In programming, Hungarian notation is a set of conventions for naming data objects in which a programmer adds a meaningful prefix of one or several characters to the object's name to identify what type of object it is. The conventions suggest, among other things, that programmers choose prefixes that are suggestive of the type of object named and are easy to remember. Consistency in naming is very important.
By submitting your personal information, you agree that TechTarget and its partners may contact you regarding relevant content, products and special offers.
In one programmer's version of Hungarian notation, a form might have the prefix "frm" and, if the form name is "Switchboard," the extended name would be "frmSwitchboard." This makes it clear that the reference is to a form called "Switchboard," and not to some other type of object with the same name, such as a label (which might be called "lblSwitchboard"). The conventions were developed to define naming procedures that would help programmers create prefixes that would be easy to remember and would make objects easy to identify, both for themselves and for other programmers that might work with their code in the future.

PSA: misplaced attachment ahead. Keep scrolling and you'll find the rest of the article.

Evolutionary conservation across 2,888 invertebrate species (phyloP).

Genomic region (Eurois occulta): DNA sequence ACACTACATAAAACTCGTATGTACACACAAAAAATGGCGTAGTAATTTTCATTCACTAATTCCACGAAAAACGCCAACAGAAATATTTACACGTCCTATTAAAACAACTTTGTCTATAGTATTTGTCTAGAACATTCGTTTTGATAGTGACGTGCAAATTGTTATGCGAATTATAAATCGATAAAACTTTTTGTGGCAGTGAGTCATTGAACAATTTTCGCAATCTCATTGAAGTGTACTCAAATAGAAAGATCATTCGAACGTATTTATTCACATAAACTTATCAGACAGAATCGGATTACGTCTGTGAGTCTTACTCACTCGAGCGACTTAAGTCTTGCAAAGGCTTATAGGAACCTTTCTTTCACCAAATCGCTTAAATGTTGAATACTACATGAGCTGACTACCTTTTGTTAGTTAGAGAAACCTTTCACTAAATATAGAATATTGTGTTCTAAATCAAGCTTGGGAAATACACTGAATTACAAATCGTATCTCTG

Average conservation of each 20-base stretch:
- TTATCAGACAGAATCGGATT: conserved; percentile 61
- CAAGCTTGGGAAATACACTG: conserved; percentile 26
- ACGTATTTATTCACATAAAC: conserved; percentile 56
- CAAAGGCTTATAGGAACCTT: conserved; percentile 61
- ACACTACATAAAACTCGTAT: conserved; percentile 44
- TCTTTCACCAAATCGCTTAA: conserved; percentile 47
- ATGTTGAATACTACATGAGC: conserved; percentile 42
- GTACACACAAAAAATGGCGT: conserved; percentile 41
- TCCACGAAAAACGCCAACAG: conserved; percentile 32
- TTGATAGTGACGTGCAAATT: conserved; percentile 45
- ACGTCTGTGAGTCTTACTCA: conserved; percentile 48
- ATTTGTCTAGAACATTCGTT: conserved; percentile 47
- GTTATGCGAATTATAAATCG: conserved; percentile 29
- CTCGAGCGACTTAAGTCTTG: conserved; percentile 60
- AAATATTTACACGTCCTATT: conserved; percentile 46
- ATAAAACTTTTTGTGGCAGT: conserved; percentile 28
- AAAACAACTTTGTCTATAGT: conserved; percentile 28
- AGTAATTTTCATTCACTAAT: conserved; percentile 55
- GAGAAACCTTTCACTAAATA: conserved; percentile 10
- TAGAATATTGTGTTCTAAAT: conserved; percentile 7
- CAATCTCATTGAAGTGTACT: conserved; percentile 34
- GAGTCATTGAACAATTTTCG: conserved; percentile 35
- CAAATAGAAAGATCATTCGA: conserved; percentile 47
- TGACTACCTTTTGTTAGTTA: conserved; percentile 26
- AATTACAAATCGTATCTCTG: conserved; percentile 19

Dr. Charles Simonyi developed the convention at Microsoft, where it is used in the Windows source code. Microsoft says it's known as Hungarian notation because the prefixes make the names seem to be non-English and also because Simonyi is from Hungary. Since Microsoft uses it extensively, many programmers outside Microsoft use it. Charles Petzold's use of Hungarian notation in his book, "Programming Windows," also has influenced many Windows programmers.